Interdependencies Between Science, Technology, and Society


The outlined developments are changing the role of science and technology in society. On the one hand, the computer-based prognoses of science are transforming society into a culture of predictions.

The socio-political consequences of the prognoses on climate change are a paramount example. Scientific methodology serves not only as a means of gaining expertise, but also as a tool for self-reflection on complex behaviors. On the other hand, science and technology are influencing everyday life more intensively than ever through new manufacturing methods. Thereby, traditional artisanal and cultural implementation strategies are discarded, and new areas of application are automated.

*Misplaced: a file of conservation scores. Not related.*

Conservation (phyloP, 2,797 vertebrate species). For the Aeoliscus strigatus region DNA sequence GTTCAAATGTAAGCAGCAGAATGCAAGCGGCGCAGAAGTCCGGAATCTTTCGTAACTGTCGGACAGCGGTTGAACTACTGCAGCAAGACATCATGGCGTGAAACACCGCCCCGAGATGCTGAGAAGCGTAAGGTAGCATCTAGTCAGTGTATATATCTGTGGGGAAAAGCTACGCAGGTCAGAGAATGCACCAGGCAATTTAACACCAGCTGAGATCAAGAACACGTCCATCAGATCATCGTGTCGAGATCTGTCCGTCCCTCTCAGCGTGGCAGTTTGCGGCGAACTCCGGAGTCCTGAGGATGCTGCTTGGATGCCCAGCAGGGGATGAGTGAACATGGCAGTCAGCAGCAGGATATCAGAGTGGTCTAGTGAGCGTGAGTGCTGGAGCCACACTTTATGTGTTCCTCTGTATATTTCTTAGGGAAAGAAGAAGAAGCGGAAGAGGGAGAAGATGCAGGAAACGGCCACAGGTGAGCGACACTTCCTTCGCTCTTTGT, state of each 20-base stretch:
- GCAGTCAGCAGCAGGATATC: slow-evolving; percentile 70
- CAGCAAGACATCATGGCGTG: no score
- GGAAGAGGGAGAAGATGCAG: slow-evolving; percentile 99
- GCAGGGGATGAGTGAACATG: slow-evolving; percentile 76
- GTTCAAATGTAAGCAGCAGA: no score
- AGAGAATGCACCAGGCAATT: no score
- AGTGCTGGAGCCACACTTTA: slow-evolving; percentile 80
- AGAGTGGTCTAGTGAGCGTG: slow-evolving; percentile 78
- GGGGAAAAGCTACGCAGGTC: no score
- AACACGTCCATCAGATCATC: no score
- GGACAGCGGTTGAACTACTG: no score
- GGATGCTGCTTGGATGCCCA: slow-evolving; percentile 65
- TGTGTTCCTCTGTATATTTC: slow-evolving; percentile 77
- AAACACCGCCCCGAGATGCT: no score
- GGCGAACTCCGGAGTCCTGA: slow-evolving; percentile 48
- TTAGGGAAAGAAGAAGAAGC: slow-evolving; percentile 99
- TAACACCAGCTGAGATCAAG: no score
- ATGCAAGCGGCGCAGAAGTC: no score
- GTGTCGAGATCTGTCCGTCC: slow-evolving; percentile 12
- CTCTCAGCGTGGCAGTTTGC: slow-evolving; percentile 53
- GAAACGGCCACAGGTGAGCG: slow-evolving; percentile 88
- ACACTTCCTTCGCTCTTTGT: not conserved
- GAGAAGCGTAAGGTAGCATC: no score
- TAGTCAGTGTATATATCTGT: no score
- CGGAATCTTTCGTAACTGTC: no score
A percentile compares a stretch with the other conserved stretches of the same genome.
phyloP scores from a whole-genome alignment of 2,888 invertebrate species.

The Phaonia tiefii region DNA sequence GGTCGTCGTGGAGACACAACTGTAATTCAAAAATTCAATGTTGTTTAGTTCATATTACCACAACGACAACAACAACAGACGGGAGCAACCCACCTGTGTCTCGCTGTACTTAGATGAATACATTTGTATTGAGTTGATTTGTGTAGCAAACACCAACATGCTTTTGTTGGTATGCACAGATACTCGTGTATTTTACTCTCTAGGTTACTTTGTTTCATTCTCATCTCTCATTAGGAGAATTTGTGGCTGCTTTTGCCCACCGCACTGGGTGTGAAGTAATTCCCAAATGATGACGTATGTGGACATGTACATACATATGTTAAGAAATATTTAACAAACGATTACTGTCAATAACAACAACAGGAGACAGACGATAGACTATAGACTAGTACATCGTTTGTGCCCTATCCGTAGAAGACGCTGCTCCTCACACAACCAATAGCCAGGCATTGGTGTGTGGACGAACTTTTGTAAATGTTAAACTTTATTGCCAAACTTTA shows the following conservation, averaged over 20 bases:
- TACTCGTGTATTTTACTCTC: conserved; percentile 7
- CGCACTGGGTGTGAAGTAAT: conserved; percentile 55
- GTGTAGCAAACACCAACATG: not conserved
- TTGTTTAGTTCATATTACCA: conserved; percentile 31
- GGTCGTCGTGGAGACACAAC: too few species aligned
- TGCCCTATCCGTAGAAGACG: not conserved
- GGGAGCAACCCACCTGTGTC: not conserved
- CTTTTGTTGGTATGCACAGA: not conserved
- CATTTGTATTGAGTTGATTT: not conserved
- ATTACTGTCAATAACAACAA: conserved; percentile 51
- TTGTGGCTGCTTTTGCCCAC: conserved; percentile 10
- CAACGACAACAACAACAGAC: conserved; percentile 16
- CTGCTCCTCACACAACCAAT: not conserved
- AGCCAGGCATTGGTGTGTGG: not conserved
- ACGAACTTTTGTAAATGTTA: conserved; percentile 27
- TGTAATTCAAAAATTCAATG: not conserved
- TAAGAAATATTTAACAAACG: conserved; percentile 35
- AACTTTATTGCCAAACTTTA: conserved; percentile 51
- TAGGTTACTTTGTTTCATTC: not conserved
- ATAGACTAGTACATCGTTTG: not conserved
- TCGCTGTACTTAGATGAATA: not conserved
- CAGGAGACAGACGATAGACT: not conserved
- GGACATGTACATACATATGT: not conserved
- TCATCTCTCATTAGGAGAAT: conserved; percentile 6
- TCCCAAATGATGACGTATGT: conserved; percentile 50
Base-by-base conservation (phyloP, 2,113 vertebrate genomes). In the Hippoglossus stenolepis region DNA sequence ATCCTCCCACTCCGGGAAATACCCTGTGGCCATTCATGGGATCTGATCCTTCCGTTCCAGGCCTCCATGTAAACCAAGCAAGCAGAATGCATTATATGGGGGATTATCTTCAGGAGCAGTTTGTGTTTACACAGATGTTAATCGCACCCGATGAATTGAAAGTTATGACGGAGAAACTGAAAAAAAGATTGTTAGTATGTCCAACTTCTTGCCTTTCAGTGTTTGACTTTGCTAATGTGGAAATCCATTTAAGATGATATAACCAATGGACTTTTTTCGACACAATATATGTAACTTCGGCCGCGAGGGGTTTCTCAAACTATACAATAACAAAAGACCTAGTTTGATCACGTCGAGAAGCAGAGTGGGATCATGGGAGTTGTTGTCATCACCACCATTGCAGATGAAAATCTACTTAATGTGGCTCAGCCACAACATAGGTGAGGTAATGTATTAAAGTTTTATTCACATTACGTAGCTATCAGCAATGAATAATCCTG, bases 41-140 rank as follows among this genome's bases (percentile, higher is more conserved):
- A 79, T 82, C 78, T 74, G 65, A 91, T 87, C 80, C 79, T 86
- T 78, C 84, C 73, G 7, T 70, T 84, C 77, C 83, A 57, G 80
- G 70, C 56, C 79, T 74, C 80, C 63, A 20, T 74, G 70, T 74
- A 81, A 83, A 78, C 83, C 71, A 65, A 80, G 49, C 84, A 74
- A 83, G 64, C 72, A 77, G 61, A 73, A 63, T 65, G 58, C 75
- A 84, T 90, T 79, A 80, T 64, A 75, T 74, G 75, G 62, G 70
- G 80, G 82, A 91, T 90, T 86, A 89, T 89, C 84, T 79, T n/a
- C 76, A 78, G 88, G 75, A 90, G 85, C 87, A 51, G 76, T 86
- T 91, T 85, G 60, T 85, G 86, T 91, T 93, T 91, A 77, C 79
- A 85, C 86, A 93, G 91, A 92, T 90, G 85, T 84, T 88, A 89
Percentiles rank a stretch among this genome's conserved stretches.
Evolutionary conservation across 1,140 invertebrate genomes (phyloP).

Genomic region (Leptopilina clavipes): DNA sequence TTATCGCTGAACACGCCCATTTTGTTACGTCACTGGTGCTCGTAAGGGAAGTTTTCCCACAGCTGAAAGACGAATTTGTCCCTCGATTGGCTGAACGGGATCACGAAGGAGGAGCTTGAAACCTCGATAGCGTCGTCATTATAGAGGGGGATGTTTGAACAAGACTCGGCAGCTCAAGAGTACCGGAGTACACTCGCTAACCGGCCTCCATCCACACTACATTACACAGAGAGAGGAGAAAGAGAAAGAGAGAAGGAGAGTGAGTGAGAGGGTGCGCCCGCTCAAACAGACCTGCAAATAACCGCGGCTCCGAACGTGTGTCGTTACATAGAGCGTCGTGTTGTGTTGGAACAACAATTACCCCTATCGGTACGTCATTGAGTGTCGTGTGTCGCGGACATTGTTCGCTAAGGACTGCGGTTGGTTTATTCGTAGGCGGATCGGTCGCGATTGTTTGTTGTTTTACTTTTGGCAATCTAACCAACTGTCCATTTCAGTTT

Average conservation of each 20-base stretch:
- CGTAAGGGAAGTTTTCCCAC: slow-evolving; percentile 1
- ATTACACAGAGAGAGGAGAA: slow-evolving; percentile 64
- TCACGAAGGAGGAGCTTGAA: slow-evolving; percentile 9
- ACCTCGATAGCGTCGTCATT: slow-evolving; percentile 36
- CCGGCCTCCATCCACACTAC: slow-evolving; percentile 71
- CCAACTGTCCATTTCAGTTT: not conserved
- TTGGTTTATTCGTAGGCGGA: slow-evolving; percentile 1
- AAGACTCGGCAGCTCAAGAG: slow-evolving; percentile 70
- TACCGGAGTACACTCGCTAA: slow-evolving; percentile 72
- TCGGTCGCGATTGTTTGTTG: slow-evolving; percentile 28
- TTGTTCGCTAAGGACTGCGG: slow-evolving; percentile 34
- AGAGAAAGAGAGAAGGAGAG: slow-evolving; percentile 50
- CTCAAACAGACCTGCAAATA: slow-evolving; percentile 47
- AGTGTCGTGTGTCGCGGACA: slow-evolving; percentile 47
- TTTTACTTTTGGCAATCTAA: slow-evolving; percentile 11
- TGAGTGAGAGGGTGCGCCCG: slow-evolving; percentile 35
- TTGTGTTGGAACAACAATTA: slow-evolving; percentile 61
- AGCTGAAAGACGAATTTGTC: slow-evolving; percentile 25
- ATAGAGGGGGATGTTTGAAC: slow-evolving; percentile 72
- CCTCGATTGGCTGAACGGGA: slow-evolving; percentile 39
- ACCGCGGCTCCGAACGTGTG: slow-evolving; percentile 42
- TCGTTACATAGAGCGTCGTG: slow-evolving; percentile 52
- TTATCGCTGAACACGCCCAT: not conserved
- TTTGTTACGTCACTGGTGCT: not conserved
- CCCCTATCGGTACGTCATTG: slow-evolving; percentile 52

These tendencies challenge our conception of subjectivity and the role of humans in a society formed by science and technology. But it also raises questions about social participation in technological developments and innovation (Open Innovation, Living Labs) as well as open access to research results (Open Science).